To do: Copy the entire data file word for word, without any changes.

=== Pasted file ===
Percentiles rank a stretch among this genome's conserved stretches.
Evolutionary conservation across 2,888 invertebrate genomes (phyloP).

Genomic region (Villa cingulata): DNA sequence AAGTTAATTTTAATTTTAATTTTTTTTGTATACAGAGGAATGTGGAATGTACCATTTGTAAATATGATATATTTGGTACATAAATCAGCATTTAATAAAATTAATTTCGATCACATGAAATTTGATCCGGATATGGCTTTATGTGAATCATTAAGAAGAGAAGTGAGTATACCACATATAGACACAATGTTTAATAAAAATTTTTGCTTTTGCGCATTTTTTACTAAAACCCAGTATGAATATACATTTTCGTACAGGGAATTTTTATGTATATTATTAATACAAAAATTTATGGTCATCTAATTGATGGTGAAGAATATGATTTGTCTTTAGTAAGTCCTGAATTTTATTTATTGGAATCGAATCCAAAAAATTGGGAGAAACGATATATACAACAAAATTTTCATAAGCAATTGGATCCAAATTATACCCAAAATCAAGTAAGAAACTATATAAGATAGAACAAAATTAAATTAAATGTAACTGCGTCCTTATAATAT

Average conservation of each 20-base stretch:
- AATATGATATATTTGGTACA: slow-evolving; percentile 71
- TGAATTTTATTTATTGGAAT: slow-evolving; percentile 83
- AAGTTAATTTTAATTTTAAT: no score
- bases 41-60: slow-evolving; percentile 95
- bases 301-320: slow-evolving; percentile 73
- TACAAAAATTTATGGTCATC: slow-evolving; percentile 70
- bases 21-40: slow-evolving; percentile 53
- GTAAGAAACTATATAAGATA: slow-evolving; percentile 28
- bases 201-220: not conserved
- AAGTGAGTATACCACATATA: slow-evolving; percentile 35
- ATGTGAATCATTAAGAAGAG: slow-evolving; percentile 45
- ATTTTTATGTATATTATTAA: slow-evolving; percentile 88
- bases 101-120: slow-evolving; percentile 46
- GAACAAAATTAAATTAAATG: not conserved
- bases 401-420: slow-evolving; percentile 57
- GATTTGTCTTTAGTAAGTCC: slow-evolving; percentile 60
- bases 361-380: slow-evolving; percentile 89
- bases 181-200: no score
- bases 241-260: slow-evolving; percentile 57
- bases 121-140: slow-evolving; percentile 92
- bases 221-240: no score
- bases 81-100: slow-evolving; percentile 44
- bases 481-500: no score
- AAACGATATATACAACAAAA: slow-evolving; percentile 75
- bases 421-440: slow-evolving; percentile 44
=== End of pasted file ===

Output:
Percentiles rank a stretch among this genome's conserved stretches.
Evolutionary conservation across 2,888 invertebrate genomes (phyloP).

Genomic region (Villa cingulata): DNA sequence AAGTTAATTTTAATTTTAATTTTTTTTGTATACAGAGGAATGTGGAATGTACCATTTGTAAATATGATATATTTGGTACATAAATCAGCATTTAATAAAATTAATTTCGATCACATGAAATTTGATCCGGATATGGCTTTATGTGAATCATTAAGAAGAGAAGTGAGTATACCACATATAGACACAATGTTTAATAAAAATTTTTGCTTTTGCGCATTTTTTACTAAAACCCAGTATGAATATACATTTTCGTACAGGGAATTTTTATGTATATTATTAATACAAAAATTTATGGTCATCTAATTGATGGTGAAGAATATGATTTGTCTTTAGTAAGTCCTGAATTTTATTTATTGGAATCGAATCCAAAAAATTGGGAGAAACGATATATACAACAAAATTTTCATAAGCAATTGGATCCAAATTATACCCAAAATCAAGTAAGAAACTATATAAGATAGAACAAAATTAAATTAAATGTAACTGCGTCCTTATAATAT

Average conservation of each 20-base stretch:
- AATATGATATATTTGGTACA: slow-evolving; percentile 71
- TGAATTTTATTTATTGGAAT: slow-evolving; percentile 83
- AAGTTAATTTTAATTTTAAT: no score
- bases 41-60: slow-evolving; percentile 95
- bases 301-320: slow-evolving; percentile 73
- TACAAAAATTTATGGTCATC: slow-evolving; percentile 70
- bases 21-40: slow-evolving; percentile 53
- GTAAGAAACTATATAAGATA: slow-evolving; percentile 28
- bases 201-220: not conserved
- AAGTGAGTATACCACATATA: slow-evolving; percentile 35
- ATGTGAATCATTAAGAAGAG: slow-evolving; percentile 45
- ATTTTTATGTATATTATTAA: slow-evolving; percentile 88
- bases 101-120: slow-evolving; percentile 46
- GAACAAAATTAAATTAAATG: not conserved
- bases 401-420: slow-evolving; percentile 57
- GATTTGTCTTTAGTAAGTCC: slow-evolving; percentile 60
- bases 361-380: slow-evolving; percentile 89
- bases 181-200: no score
- bases 241-260: slow-evolving; percentile 57
- bases 121-140: slow-evolving; percentile 92
- bases 221-240: no score
- bases 81-100: slow-evolving; percentile 44
- bases 481-500: no score
- AAACGATATATACAACAAAA: slow-evolving; percentile 75
- bases 421-440: slow-evolving; percentile 44